Blog by Alfonso Garcia Mora, World Bank Group
I had just arrived to Bali at a late hour in the evening to join the 2018 World Bank-IMF annual meetings when our group, visitors from more than 189 countries along with Indonesians on the island and neighboring communities were acutely woken up at dawn with magnitude 6.4 quake that struck off the coast. Early reports by the National Disaster Mitigation Agency indicated extensive damage to infrastructure and loss of lives in the span of a few minutes. The Indonesian response that followed revealed the difference disaster risk finance can bring to families, economies and societies at large. I was humbled by what I experienced and what we can contribute -as an institution together with our partners- to manage these acute disasters more prudently, effectively and humanely.
Sub-Saharan Africa knows more than its fair share of disasters induced by natural hazards. The past few months alone have seen drought in the Horn of Africa, floods in Mali and Rwanda, and landslides in Ethiopia and Uganda. Between 2005 and 2015, the region experienced an average of 157 disasters per year, claiming the lives of roughly 10,000 people annually.
Disasters can have a debilitating impact on countries’ growth and development prospects. Losses from disasters are only expected to rise as the impacts of climate change intensify across the region. Given these challenges, governments have often been reliant on external aid and budget reallocation to pay for disaster recovery. However, this financing strategy comes at a cost. Uncertainty and delays in aid flows tend to complicate planning for relief and recovery efforts, and budget reallocations can divert funding from vital development programs.
Deadline: 18-Dec-2018 at 11:59:59 PM (Eastern Time – Washington D.C.)
The DRFIP is undertaking a four-year DRF Analytics Project to improve the understanding and to increase the capacity of governments to take informed decisions on DRF based on sound financial analysis. The objective of the project will be achieved through four outcomes:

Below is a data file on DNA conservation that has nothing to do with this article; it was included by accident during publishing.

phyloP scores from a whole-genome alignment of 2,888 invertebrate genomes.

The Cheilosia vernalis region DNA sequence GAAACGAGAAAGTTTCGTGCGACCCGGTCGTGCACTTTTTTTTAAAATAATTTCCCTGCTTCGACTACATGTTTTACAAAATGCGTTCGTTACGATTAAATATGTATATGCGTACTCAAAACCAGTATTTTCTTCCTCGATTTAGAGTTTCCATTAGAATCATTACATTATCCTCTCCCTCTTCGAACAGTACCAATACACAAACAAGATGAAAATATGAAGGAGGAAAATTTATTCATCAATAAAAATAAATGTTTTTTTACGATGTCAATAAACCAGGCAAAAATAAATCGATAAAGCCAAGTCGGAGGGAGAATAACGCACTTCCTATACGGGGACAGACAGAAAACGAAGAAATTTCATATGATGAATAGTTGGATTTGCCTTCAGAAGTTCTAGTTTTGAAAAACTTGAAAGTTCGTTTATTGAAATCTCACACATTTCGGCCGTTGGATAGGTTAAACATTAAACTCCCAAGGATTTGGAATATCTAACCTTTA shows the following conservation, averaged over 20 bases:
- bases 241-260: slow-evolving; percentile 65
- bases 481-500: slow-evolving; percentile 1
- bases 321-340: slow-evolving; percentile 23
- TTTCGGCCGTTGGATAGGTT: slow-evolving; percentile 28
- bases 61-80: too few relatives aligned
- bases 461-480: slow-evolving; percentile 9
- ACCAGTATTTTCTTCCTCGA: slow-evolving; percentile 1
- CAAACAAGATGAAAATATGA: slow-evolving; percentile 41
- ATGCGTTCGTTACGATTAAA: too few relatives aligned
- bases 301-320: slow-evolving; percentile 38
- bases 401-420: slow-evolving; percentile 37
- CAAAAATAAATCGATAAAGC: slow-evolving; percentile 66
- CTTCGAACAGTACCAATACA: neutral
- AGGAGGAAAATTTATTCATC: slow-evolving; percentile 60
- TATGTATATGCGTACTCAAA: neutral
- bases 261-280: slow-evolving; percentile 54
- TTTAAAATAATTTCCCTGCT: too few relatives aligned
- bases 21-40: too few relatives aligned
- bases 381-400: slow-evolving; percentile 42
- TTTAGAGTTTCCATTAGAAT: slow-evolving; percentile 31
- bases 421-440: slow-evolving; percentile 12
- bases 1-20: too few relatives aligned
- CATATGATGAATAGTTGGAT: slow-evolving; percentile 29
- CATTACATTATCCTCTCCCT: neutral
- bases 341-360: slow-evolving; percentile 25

i. Governments understand their financial risk related to natural disasters;
ii. Governments employ efficient financial/actuarial analysis, such as cost-benefit analyses, in the development of DRF strategies;
iii. Improved financial capacity to meet financial needs immediately following natural disasters; and
iv. Increased capacity in Governments to monitor and evaluate DRF strategies. Under this project a suite of interactive DRF quantitative tools will be developed which can be adapted and applied to support capacity building and decision making in countries.
Attend the LIVE EVENT Harnessing Technology for Inclusive Growth at Annual Meetings 2018 Online and join in on the discussion.
October 11, 2018 | 11:30 WITA (Bali Indonesia)
October 10, 2018 | 22:30 ET
October 11, 2018 | 3:30 GMT
Follow the event on Twitter #InclusiveGrowth and join the discussion.
Attend the LIVE EVENT High Level Dialogue on Disaster Risk Financing and Insurance in Indonesia at Annual Meetings 2018 Online and join in on the discussion.
October 10, 2018 | 11:30 WITA (Bali. Indonesia)
October 9, 2018 | 23:30 ET
October 10, 2018 | 3:30 GMT
Follow the event on Twitter #DisasterFinancing and join the discussion.
Deadline: 22-Oct-2018 at 11:59:59 PM (Eastern Time – Washington D.C.)
The Disaster Risk Financing and Insurance Program (DRFIP) is seeking support from a firm in the specification, development and validation of quantitative and actuarial tools (likely in MS Excel). The tools will be used in disaster risk financing and insurance capacity building and decision making. The tools should draw on current international best practice in user interface design, user experience, visualization, transparency and quality in coding, and probabilistic financial and actuarial and economic analysis.
Deadline: 30-Nov-2017 at 11:59:59 PM (Eastern Time – Washington D.C.)
Objective: The objective is to develop a 4-day modular capacity building program on Disaster Risk Financing(DRF)to enhance understanding of DRF strategies and instruments for protection from natural disasters, embedded in the broader Disaster Risk Management and fiscal risk management frameworks, and build the skills of stakeholders to design and implement such strategies.